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Random colors hidden inside of sets

high5debrahigh5debra DetroitMember Posts: 16
Does anyone know why designers put seemingly random colored bricks on the interior of sets?  I've seen this in a number of sets.  For example, on the interior of 7978 Angler Attack, there are 3 2x4 plates in blue.  They are completely hidden from view and the majority of the set is green.  I would expect them to just use more green (or black or gray).  So why do this?  

I've seen places (like in the Ewok Village) where bright, non-tree colors are used to help in the building/assembling process.  But that's not what I'm talking about here.

Thanks for any insight you might have into this.

Comments

  • ShibShib UKMember Posts: 5,476
    The prevailing opinion is that they act as markers when building. Some other construction toys don't have thefm and it makes builing the set a pain.
    OldfanVorpalRyu
  • BumblepantsBumblepants DFW/BGMember Posts: 7,343
    Probably whatever is in production already or is cheaper factors in as well
    VorpalRyu
  • AanchirAanchir United StatesMember Posts: 2,980
    Yeah. Also, it makes the instructions more legible and makes it easier to find the correct pieces when they're all poured out.
    EluneVorpalRyu
  • legomattlegomatt Member Posts: 2,548
    Yep to all three posts, that's always been my assumption too. Unseen parts in a build are ideal opportunities to drop contrasting 'reference points' for ease of building/instruction-following/parts-identifying... and if the part is in constant production, it probably works out cheaper too.

    VorpalRyu
  • MissKittyFantasticoMissKittyFantastico AustraliaMember Posts: 197
    I suppose it's more of a side-effect than the point of the exercise (never actually considered the production and reference-point reasons, which make a lot of sense now they're mentioned), but I've always looked at them as providing some variety in what you end up with, regardless of what the set is intended to be.  So even if you've only bought a few Batman sets, if you suddenly decide to build something else you're not solely limited to doing it in black (and very dark grey).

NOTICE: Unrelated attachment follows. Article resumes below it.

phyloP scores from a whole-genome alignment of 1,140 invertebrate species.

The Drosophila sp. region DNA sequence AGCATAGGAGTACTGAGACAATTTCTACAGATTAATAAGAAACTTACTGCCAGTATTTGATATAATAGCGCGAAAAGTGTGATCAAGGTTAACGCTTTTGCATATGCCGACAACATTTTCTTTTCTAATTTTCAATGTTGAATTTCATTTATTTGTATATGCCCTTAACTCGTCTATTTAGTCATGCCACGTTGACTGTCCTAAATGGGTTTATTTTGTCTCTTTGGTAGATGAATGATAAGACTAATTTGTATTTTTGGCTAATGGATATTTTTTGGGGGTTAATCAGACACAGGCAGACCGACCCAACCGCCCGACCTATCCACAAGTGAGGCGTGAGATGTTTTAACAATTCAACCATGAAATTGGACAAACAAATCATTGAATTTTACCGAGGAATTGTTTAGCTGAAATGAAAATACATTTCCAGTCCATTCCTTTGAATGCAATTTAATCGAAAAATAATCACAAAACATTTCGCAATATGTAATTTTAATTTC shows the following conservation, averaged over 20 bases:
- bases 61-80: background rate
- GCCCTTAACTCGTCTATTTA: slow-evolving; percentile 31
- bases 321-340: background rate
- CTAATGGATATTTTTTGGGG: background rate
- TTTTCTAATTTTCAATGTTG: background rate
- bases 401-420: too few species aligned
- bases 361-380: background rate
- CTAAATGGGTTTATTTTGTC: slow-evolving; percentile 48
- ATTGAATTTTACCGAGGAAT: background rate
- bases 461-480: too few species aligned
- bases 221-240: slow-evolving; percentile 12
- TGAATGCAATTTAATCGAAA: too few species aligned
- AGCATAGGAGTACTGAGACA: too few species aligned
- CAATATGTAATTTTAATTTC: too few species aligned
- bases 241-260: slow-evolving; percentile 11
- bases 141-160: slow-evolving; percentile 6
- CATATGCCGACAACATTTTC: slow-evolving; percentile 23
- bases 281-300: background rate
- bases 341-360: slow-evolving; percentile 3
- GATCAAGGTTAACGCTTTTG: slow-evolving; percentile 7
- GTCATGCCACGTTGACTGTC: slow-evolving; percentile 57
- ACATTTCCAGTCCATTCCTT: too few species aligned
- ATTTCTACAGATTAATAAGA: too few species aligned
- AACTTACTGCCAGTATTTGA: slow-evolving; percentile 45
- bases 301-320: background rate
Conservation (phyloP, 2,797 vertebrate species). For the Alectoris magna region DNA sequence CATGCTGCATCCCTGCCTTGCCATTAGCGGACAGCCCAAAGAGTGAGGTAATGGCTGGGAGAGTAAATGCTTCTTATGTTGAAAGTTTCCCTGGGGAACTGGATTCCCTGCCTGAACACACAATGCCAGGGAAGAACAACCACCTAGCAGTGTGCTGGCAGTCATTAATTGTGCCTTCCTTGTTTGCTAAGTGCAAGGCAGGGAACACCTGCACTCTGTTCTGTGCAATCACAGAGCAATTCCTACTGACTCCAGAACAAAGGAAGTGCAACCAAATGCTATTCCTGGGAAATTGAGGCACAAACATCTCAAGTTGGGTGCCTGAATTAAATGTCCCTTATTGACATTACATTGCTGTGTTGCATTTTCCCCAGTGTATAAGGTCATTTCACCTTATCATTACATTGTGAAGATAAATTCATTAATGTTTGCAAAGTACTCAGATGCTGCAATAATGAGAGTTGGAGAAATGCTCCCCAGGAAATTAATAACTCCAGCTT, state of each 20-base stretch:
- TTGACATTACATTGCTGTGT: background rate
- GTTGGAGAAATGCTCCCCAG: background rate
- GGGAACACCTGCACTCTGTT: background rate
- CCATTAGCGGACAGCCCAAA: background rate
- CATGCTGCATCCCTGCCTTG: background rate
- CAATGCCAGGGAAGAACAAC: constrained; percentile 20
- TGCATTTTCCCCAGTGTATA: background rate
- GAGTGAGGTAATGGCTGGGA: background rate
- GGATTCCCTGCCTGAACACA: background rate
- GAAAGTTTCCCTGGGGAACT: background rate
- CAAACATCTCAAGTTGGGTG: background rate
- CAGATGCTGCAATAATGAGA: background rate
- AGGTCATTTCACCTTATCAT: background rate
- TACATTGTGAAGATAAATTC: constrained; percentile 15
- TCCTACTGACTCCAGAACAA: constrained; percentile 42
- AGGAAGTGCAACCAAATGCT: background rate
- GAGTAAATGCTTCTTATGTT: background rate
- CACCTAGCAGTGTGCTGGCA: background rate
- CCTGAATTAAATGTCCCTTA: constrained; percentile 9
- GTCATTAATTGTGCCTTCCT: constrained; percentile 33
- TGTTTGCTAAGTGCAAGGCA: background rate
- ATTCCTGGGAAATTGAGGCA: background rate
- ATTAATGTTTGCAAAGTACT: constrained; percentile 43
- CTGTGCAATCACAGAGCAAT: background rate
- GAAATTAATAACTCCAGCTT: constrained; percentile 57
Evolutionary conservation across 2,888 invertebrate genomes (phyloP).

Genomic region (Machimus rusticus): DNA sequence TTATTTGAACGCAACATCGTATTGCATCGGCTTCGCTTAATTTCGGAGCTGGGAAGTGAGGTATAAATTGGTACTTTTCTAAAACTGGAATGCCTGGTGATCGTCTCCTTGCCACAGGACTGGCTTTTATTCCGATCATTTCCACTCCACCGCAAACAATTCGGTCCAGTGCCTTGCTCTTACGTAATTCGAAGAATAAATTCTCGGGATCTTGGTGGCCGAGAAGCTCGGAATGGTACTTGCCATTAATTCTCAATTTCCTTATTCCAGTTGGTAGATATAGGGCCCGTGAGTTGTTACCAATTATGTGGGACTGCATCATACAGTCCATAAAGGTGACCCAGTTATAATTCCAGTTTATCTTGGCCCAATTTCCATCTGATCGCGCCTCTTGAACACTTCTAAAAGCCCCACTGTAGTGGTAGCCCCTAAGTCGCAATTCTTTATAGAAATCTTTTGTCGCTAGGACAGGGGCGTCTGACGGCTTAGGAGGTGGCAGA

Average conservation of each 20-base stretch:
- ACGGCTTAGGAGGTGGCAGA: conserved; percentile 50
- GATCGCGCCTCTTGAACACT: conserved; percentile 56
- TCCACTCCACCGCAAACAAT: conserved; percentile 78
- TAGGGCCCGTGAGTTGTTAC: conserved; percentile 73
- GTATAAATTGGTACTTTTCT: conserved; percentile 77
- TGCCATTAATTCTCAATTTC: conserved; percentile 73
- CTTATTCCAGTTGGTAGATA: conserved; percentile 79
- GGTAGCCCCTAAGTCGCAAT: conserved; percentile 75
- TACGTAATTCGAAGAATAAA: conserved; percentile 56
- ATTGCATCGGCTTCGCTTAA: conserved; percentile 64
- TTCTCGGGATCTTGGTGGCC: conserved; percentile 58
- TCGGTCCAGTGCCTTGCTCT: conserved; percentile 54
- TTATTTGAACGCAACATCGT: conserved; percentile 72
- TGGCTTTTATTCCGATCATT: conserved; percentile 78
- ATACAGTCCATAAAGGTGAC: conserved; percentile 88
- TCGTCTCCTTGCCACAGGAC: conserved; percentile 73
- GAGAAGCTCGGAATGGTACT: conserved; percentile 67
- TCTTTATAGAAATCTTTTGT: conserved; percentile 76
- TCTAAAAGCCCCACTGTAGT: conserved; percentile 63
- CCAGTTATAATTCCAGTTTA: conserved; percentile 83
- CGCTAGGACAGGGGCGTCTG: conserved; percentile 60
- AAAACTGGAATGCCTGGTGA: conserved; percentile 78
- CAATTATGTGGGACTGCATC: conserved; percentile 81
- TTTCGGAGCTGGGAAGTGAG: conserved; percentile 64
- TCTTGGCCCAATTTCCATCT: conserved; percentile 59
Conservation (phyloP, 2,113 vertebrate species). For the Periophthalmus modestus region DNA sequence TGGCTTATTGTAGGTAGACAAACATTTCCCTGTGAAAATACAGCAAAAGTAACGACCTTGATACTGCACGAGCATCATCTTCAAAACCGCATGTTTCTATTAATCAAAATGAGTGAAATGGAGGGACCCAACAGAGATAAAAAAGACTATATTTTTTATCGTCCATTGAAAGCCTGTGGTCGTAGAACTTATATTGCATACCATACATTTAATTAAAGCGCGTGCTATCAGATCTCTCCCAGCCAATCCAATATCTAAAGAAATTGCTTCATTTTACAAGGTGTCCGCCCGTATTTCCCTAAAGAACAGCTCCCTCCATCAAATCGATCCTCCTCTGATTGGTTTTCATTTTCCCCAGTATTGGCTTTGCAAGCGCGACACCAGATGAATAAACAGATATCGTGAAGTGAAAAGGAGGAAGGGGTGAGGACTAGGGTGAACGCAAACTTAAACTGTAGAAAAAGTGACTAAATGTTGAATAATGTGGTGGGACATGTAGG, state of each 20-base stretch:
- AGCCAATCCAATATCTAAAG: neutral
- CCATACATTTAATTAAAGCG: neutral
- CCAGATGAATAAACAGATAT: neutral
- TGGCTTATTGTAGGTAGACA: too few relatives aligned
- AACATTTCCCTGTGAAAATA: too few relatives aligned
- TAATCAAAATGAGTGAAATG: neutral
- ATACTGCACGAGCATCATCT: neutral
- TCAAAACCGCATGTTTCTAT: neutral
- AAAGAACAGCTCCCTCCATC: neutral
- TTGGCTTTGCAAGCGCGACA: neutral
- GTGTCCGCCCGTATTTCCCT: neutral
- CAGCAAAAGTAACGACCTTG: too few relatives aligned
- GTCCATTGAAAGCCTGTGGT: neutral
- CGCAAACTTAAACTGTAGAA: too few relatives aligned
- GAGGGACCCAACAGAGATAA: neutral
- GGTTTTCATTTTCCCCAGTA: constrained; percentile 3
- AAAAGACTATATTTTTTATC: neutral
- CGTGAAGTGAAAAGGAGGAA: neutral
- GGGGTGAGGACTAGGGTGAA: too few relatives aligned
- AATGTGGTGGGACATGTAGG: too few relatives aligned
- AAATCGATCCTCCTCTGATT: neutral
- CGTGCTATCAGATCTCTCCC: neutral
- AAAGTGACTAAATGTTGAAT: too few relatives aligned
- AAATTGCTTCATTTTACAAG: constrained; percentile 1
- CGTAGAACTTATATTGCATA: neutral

VorpalRyusnowhitierancorbait
  • DreamyBongoDreamyBongo Member Posts: 13
    I think the main reason (and most logical) is ease of building. It is easy to see high contrasting colors to reference in the instructions ad you build. 

    A secondary reason might be giving that piece to the buyer for fun to use in MOCs, or maybe just because that piece is already on production in a primary color.
    VorpalRyuVindic8ed
  • high5debrahigh5debra DetroitMember Posts: 16
    Thanks for the insight.  
    I'm not 100% sold on some of the reasoning (although you may be right, I don't know).  The ease of building argument seems very unnecessary to me.  Nowadays, with numbered bags and little boxes that tell you how many of each piece you need for each step, I don't understand who needs more simplification in the building instructions.  But maybe that's just the crotchety old man in me....  (When I was a kid, we built the entire Black Seas Barracuda in 28 steps!  You can't find Star Wars Battle packs with less steps than that!   I kid...)

    Someone mentioned the variety of pieces you receive.  My initial thoughts went against this mindset.  If I wanted to build some sort of a cohesive model with the pieces from my Angler Attack, I'm going to build something greenish.  Now what am I supposed to do with these blue pieces?  And maybe the 2x4 plates weren't currently in production in green, but black or gray seemed to fit the overall color scheme well enough.  But then why not red?  There were other red pieces in the set.  It just seems so odd to add one additional color out of the blue for no apparent reason.  So my initial thoughts were in the opposite direction.  I find it hard to believe that the designers are thinking "let's throw them a curve ball in the color department and see what they can build with blue plates."

    Maybe you guys are correct.  But if you are, it still just doesn't make complete sense to me.

    Thanks for the responses.  (By the way, I'm a long time listener, first time caller, so I hope I didn't overstep my bounds with any of these comments.)
  • aldreddaldredd United KingdomMember Posts: 203
    I'd always assumed it was simply to use up whatever part/colour they were running a surplus of - especially if a) apart/colour combo was being discontinued or b) there is a price different in manufacturing different colours (no idea if there is, but it's possible)
  • Sethro3Sethro3 United StatesMember Posts: 943
    My qualm with "using up their surplus" is when it comes time that they do use up the surplus, but the set is still being produced. They then have to re-manufacture those pieces to make up for it, thus causing a new surplus.

    I can't find the article now, but I recall a LEGO designer talking about using pieces that are in production now in that color because it helps the assembly line keep running smoothly. It requires more steps to insert, say a 2x3 black piece than the blue, if the blue was already on the assembly line for other purposes and the black wasn't.  We need to think of longterm efficiency for set manufacturing. That way they can make the most money effectively.